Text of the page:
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1040 Tax Estimation Calculator for 2021 Taxes

Enter your filing status, income, deductions and credits and we will estimate your total taxes. Based on your projected tax withholding for the year, we can also estimate your tax refund or amount you may owe the IRS next April. We offer calculators for the 2015, 2016, 2017, 2018, 2019, 2020, 2022, & 2023 tax years. Please use our current 1040 calculator to see what you will owe next April.

A Guide To The 1040 Tax Form & Frequent Tax Questions

Get out your pencils and your tax forms and sit down to look them over and you are bound to become perplexed. The average person has to wonder who could have come up with this maze of information. It is all so confusing and time consuming. There is more than one reason after all why so many people hate to sit down and do their taxes. Actually paying the taxes is just part of what is so frustrating.

In this article we want to demystify a particular tax form that most taxpayers come across. That is the 1040 form. This is the form that most use when they are filing their personal or family tax return. We will take a look at the following aspects as they relate to taxes and this form:

  • 2020 Marginal Federal Income Tax Rates
  • What Info Is Required To Complete Taxes
  • What Are Some Common Tax Deductions
  • 1040 vs 1040EZ
  • Popular Tax Preparation Services
  • How To Get A Tax Refund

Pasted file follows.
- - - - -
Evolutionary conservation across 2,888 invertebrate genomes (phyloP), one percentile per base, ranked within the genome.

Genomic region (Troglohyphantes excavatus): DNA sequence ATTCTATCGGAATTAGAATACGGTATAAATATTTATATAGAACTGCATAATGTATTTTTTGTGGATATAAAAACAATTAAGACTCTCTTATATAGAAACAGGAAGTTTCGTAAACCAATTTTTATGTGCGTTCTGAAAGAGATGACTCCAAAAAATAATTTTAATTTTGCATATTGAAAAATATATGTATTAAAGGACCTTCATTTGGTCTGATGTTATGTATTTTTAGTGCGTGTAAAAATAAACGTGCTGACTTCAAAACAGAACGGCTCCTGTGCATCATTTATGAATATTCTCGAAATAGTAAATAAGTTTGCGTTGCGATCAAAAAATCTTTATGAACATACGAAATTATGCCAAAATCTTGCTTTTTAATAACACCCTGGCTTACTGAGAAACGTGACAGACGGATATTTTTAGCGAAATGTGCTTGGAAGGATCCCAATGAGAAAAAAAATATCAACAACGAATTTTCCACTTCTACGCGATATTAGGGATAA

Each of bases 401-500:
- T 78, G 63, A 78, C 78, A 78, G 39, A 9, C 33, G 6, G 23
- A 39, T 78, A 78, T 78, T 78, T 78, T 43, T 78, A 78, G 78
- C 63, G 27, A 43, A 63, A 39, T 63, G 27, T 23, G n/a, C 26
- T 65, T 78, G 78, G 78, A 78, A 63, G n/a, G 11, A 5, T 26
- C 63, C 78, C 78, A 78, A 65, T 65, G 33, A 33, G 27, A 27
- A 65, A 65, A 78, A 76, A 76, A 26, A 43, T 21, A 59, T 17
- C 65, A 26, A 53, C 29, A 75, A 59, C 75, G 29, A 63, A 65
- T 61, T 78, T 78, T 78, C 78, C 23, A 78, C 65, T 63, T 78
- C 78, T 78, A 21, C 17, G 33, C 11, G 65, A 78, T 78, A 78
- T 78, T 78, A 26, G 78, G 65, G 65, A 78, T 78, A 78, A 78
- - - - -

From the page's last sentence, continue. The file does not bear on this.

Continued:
• How To Pay Backed Taxes
  • How To Get An Extension

2020 Filing Status and Federal Income Tax Rates

Tax Rate Married Filing Jointly or Qualified Widow(er) Single Head of Household Married Filing Separately
10% $0 - $19,750 $0 - $9,875 $0 - $14,100 $0 - $9,875
12% $19,750 - $80,250 $9,875 - $40,125 $14,100 - $53,700 $9,875 - $40,125
22% $80,250 - $171,050 $40,125 - $85,525 $53,700 - $85,500 $40,125 - $85,525
24% $171,050 - $326,600 $85,525 - $163,300 $85,500 - $163,300 $85,525 - $163,300
32% $326,600 - $414,700 $163,300 - $207,350 $163,300 - $207,350 $163,300 - $207,350
35% $414,700 - $622,050 $207,350 - $518,400 $207,350 - $518,400 $207,350 - $311,025
37% Over  $622,050 Over  $518,400 Over  $518,400 Over  $311,025

Income Taxes vs Payroll Taxes

The above rates are separate from Federal Insurance Contributions Act (FICA) taxes which fund Social Security and Medicare. Employees and employers typically pay half of the 12.4% Social Security & 1.45% Medicare benefit each, for a total of 15.3%.

Self-employed people pay self-employment taxes, which had them paying both halves of the tax.

For 2020 the FICA limit is on the first $137,700 of income. On his Presidential campaign, Senator Joe Biden proposed also imposing the payroll tax on every dollar of income above $400,000.

On August 28, the IRS issued Notice 2020-65 which allowed employers to suspect witholding and paying Social Security payroll taxes for salaried employees earning under $104,000 per year through the remainder of 2020. As originally proposed these are not forgiven payments but rather deferred payments which need to be paid in half by the end of 2021 and in whole by the end of 2022.

2020 Longterm Capital Gains Rates

Gains on asset sales from assets which are held for at least a year are taxed at lower rates than ordinary income.

Tax Rate Married Filing Jointly or Qualified Widow(er) Single Head of Household Married Filing Separately
0% $0 - $80,000 $0 - $40,000 $0 - $53,600 $0 - $40,000
15% $80,000 - $496,600 $40,000 - $441,450 $53,600 - $469,050 $40,000 - $248,300
20% Over $496,600 Over $441,450 Over $469,050 Over $248,300

What Information Is Required For Filing?